We got parked at Dallas Love field, after the drive, that I may have mentioned took 5.5 hours! Then we began the trek to the ticketing area. I have no idea who decided to put the parking so far from ticketing and security. I suppose it was good to stretch out a bit before boarding. We finally made it and all entered the line to check bags and get boarding passes. The agents were all busy helping those ahead of us so an agent directed us to a self check kiosk. Great, now just to drop our bags and… wait what?! Another agent stops us and tells Dad that he and I need to go to the counter?! Mom tells her no and Dad says, “The dog comes with me,” and we all walk on. I think she was stunned; it was funny. We made our way through TSA, easy as kibble. After all of this with our pre-board pass in hand it is time to board. We made our way to the plane and there were people already in both bulkhead rows. Mom steps in and explain, to a flight attendant that I am behind her and we need one of those rows. She tells us that NOBODY IS MOVING! OK, well, that just made life SO easy. Dad ended up in the middle of an aisle, next to a huge guy that wouldn’t stop moving. I won’t share much more here, other than to say the airline will be getting a letter got a letter about the flight attendant because she continued to be very rude.

More to come soon…

International Day of Acceptance

20 Jan

Today is January 20th. We celebrate today as a International Day of acceptance. This “social experiment” was started by Annie Hopkins, who founded 3E Love. You can read more about her and the day at It is a quick read so please check it out.

I’ll wait here.

If you’ve been a reader for awhile you probably know this about me; for most of my life I was, what I’ll call – A disability denier. This was a way of thinking about my own disability that allowed me, if only in my head, to be “normal”. I even go as far to use a common phrase for people who are getting to know me and have tendency to be protective or want to help mitigate what they see as a difficult situation. I say this:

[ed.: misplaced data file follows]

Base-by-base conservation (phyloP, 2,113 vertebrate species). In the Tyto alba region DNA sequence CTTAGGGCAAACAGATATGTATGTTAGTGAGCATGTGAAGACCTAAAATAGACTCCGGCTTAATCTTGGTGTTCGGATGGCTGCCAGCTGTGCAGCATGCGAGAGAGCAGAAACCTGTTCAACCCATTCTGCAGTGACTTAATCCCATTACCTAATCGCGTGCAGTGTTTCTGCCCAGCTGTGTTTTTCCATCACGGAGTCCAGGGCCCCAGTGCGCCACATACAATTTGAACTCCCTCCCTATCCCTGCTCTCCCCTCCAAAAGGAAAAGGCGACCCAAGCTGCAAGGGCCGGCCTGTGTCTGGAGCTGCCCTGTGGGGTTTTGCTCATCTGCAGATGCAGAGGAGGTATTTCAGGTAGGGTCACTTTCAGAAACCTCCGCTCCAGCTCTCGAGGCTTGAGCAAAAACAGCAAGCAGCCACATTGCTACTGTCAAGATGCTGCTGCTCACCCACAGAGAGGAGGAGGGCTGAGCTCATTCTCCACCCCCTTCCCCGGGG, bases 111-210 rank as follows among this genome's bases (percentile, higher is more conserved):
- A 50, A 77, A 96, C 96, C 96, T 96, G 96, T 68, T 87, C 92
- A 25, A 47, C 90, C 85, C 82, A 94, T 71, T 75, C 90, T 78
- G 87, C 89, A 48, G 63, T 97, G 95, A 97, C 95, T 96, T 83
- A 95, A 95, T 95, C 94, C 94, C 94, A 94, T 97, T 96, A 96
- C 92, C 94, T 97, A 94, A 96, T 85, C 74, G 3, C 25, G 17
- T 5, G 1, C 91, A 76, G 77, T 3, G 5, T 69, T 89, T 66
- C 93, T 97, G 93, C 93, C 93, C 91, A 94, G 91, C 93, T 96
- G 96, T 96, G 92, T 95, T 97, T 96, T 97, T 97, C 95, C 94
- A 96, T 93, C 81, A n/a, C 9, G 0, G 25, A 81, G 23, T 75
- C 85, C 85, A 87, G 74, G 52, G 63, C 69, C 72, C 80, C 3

I’m fine. If I need a hand I will tell you. Ignore the fact that I walk or move differently and sooner than later you will forget about it.

I have several people I can refer you to who will tell you that they have heard me say this. They accept it because I give them no choice. I have friends who laugh with me about it over time because they are in awe how they do actually forget, and there are times that I have to ask for help with a comment something like “Hey, dude! CP here…Little help?” we chuckle at the “Oh yeah, sorry, forgot” response.

This, to me sums up how I have nurtured acceptance in my life. I did this because my parents were strong enough to let me fail. My Father was strong enough to say to me “…the only disability you have is in your own head…”

Honestly, I only started to embrace my disability very recently and mostly through Lauri and Casper. I have learned that they are great gifts to me. Lauri has taught me the power of words. Casper has taught me the power of silence and presence.

There are a great many people out in the world with all levels of disability. Please, as you go through your day working with your own disability (spoiler: we all have one if you think about it) be respectful and kind. Try and remember that you can be the light in someone’s day with something as simple as a asking to hold a door, and don’t be upset if we respectfully decline. Or, it may be something even more difficult, but much more helpful, don’t see the disability at all, and simply respect that I just happen to wear my weird on the outside and yours may be hidden.

Today, accept the similarities in yourself and others and you will be able to accept the differences! It’s Okay if it takes practice. You are loved!